Monday, April 14, 2008

Didn't know it

I've written poetry since I was a grade schooler, pretty much the standard fare, though I did have a teacher in 6th grade who went loopy over it. Then adolesence was filled I am sure with lots of maudlin, dramatic crap, though again I had some teachers who liked it. I was admitted to a poetry workshop at a summer humanities camp when I was 13; when I got to camp I discovered that out of the 100 or so kids there, most had tried to get in for the poetry track but were accepted instead for their 2nd or 3rd place choices. I was one of only about 10 kids selected for poetry. The camp itself I hated, but the poetry classes were amazing.

When I was in college I took another poetry workshop with my favorite professor. We wrote and critiqued in three hour long sessions, outside in the sun. It was fabulous. My professor took me aside a few weeks in and gave me the news: she said I had what it took to be a "real" working poet, like Sharon Olds or Pamela White Haddas, but I needed to start writing for several hours a day, every day, if I wanted to give it a shot.

I told J and he was more excited than I was. I think he loved the idea of having a wife who was a poet. Very chic, very arty. However, for me the idea of spending my life immersed in my poems meant a life stewing in pain and despair and terror. My poems are not pretty. My ultimate goal in writing a poem is to convey emotions vividly enough to induce physical sensation in the reader: nausea, shivers, tears. So the process of writing that poem is often quite harrowing.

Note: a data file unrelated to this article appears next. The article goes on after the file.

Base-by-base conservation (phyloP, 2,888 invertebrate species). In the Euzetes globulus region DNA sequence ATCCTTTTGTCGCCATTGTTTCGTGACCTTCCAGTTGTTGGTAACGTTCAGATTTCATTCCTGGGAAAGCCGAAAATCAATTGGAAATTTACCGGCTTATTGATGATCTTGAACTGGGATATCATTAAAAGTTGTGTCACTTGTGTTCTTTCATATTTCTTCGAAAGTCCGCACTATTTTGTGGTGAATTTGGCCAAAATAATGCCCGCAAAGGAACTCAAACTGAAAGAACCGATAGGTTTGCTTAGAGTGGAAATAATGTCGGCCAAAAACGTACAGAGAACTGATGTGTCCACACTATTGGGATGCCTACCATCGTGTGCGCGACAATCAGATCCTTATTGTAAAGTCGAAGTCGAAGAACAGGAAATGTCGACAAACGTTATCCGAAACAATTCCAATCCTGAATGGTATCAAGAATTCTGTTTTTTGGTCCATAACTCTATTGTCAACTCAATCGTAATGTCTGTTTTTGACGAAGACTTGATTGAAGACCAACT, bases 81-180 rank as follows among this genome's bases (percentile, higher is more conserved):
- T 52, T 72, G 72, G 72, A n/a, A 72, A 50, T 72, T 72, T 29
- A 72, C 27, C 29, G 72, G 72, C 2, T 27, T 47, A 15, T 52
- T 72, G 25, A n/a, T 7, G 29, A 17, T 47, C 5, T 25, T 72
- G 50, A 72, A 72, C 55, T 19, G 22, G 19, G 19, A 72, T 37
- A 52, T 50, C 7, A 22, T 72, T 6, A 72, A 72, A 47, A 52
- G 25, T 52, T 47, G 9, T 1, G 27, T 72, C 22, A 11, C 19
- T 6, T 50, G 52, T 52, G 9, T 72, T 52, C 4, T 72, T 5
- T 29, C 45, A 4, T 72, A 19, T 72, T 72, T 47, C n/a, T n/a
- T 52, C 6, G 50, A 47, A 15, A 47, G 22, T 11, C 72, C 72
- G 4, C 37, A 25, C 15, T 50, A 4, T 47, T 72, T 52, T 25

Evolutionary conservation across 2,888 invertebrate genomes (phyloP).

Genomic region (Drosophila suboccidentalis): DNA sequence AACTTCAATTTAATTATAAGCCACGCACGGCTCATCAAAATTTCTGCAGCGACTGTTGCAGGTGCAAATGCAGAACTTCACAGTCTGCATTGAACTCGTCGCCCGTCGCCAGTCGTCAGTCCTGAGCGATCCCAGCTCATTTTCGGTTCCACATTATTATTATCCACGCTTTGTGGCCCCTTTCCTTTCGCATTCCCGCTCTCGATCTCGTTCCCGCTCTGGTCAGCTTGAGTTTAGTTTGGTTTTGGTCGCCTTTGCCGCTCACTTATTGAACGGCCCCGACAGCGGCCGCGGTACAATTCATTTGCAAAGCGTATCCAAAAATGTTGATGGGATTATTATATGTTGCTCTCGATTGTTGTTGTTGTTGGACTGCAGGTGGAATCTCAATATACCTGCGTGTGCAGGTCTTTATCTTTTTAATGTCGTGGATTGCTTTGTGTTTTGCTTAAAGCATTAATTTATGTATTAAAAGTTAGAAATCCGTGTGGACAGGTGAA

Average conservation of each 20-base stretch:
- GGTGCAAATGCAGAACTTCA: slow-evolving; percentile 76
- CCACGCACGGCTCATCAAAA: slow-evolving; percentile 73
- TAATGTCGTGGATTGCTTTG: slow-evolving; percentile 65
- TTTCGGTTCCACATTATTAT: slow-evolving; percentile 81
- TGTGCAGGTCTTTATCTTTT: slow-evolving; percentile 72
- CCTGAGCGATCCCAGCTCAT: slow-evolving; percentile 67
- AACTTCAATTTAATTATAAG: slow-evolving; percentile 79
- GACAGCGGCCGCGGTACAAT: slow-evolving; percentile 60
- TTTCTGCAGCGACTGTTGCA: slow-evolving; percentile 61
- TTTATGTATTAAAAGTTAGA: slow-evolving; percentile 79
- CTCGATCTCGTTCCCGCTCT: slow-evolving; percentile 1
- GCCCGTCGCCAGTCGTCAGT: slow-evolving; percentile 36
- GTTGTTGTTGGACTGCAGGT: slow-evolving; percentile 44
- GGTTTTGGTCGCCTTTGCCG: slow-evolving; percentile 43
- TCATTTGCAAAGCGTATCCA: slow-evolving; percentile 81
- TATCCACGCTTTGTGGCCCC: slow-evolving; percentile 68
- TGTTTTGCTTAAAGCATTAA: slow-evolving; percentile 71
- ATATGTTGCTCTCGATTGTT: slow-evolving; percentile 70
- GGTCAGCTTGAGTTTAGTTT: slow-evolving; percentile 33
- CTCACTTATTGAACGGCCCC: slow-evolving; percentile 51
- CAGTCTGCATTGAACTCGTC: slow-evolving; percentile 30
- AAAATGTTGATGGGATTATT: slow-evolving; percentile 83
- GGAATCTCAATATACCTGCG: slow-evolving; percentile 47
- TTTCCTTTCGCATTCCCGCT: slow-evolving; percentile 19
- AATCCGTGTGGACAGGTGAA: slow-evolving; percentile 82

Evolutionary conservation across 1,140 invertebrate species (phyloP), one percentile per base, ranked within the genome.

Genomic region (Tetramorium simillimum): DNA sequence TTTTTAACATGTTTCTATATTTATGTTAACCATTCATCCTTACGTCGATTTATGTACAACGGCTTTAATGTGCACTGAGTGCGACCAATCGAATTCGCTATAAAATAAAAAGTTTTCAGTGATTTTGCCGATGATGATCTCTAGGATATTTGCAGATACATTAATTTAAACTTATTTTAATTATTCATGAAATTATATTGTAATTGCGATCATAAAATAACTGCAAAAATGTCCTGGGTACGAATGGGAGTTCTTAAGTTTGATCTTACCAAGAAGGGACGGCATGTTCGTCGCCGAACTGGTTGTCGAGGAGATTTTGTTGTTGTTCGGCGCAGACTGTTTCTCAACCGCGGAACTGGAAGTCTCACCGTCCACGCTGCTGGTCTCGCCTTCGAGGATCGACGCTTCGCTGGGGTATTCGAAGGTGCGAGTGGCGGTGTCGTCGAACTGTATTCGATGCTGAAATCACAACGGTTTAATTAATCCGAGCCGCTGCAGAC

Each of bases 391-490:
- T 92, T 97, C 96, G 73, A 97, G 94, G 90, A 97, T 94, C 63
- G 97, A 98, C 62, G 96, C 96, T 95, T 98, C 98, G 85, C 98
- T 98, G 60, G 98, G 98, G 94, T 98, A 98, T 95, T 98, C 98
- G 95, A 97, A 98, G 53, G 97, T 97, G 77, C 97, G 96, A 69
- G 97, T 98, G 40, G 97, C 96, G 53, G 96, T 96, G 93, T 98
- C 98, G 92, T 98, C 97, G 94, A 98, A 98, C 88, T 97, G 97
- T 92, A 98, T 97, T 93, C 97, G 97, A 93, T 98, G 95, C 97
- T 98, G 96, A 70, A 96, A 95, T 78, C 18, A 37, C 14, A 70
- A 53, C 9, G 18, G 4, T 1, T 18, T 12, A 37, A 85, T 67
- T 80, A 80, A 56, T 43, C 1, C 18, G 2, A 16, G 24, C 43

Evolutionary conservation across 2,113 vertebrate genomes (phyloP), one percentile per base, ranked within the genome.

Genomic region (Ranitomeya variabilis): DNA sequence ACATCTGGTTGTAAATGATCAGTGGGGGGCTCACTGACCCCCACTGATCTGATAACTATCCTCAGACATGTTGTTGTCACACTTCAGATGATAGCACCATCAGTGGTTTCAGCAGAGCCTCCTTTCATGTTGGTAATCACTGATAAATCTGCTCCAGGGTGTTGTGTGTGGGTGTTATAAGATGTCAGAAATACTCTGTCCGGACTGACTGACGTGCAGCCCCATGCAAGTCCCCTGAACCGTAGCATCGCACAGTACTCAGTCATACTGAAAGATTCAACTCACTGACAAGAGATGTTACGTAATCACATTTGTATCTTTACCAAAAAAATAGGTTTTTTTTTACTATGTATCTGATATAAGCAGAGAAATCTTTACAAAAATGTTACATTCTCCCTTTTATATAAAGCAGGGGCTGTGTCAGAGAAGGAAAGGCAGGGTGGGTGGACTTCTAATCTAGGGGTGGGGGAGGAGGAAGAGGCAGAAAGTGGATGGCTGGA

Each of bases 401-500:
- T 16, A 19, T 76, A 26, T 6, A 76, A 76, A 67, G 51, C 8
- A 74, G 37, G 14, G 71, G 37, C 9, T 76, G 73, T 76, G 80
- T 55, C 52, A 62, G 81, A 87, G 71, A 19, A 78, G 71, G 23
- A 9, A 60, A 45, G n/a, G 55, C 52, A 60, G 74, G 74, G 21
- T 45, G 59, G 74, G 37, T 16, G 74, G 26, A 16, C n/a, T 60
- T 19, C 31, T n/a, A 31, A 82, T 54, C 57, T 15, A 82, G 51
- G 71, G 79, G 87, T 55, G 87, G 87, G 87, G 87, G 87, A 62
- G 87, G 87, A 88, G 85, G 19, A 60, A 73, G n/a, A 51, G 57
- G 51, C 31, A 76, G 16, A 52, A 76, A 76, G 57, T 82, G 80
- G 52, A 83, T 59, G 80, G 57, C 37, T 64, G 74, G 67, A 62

While certainly satisfying to know I have some talent, I didn't need to think too long about whether to pursue poetry as a career. I knew I could not do that and also have a reasonably happy life. Obviously others can, but for me, it was a one-way ticket to the bell jar. I don't have the glamourous title of Poet, but I also don't have my head in the oven, which seems like a good deal to me.


At 11:09 PM, Blogger jackie said...

I have only recently started calling myself a poet, but I don't think it could ever be my primary occupation-- I need the blend of teaching and writing both!

At 6:57 PM, Blogger cole edwards said...

All that self centered introspection can be oppressive. I think it would be hard to be a poet all the time. The pressure and economy of words is a lot. And I can't spell. I love poetry though.

My bloggy friend Joe Felsco writes in Haiku a lot and I like the Haiku format a great deal. It only leaves you a certain leash and once you have run it out, its done.

You should write some stuff here G. I would love to hear your inner head in an oven (metaphorically speaking, of course.)


Post a Comment

<< Home

- Crazy/Hip Blog-Mamas+
(Random Site)